Jessup International Law Moot Court

Moot Court

A moot court is a student competition in which teams represent one party in a simulated court case based on a fictitious dispute. The court, which is made up of experienced experts in the field of law, evaluates the teams' performance and decides which team will prevail in each match.

In the Jessup International Law Moot Court, the subject of the proceedings is a dispute under international law between two fictitious states.

Participation in the International Law Moot Court consists of a written and an oral phase. First, two written pleadings (memorials) are to be written in English, one representing the Applicant States side and the other the Respondent States side. In a simulated hearing, the Applicant and Respondent representatives of our team then meet the respective opposing side of the other teams.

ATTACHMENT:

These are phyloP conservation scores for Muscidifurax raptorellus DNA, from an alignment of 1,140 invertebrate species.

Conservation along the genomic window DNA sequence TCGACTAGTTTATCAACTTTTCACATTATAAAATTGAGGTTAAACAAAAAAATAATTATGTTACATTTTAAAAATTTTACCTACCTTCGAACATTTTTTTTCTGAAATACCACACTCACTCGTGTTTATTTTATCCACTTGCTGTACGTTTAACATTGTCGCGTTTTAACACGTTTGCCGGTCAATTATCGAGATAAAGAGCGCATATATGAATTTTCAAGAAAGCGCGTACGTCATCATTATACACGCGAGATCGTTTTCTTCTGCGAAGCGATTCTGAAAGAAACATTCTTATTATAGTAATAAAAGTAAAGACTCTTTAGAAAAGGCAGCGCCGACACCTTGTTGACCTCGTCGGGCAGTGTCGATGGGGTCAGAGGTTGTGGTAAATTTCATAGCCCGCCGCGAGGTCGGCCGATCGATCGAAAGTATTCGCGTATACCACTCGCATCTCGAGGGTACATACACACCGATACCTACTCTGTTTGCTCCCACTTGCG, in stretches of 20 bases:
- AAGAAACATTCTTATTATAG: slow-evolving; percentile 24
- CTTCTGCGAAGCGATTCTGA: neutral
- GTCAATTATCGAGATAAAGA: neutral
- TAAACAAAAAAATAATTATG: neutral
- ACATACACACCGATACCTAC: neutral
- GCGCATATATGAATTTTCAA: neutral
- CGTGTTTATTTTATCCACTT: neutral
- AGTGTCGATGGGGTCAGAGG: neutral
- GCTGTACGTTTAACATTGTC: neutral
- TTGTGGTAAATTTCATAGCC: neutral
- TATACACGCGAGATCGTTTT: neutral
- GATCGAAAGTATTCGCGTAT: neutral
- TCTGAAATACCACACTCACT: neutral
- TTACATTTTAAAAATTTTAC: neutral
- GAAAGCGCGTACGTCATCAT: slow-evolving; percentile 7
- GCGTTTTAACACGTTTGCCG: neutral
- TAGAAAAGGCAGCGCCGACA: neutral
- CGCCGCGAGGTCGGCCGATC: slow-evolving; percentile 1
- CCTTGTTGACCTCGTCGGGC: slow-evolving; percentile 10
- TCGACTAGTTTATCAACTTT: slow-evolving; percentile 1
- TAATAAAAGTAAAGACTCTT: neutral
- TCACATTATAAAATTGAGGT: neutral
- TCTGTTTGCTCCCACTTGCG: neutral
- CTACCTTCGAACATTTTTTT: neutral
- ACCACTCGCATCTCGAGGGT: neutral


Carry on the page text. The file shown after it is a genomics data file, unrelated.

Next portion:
In the past, teams from the University of Vienna have participated in both the Jessup Moot Court and the Telders Moot Court.


The Philip C. Jessup International Law Moot Court is the world's largest moot court competition, with participating teams from more than 600 universities in over 80 countries. The final rounds take place in Washington D.C.

The competition's namesake was a professor of International law at Columbia University, a diplomat and a judge at the International Court of Justice.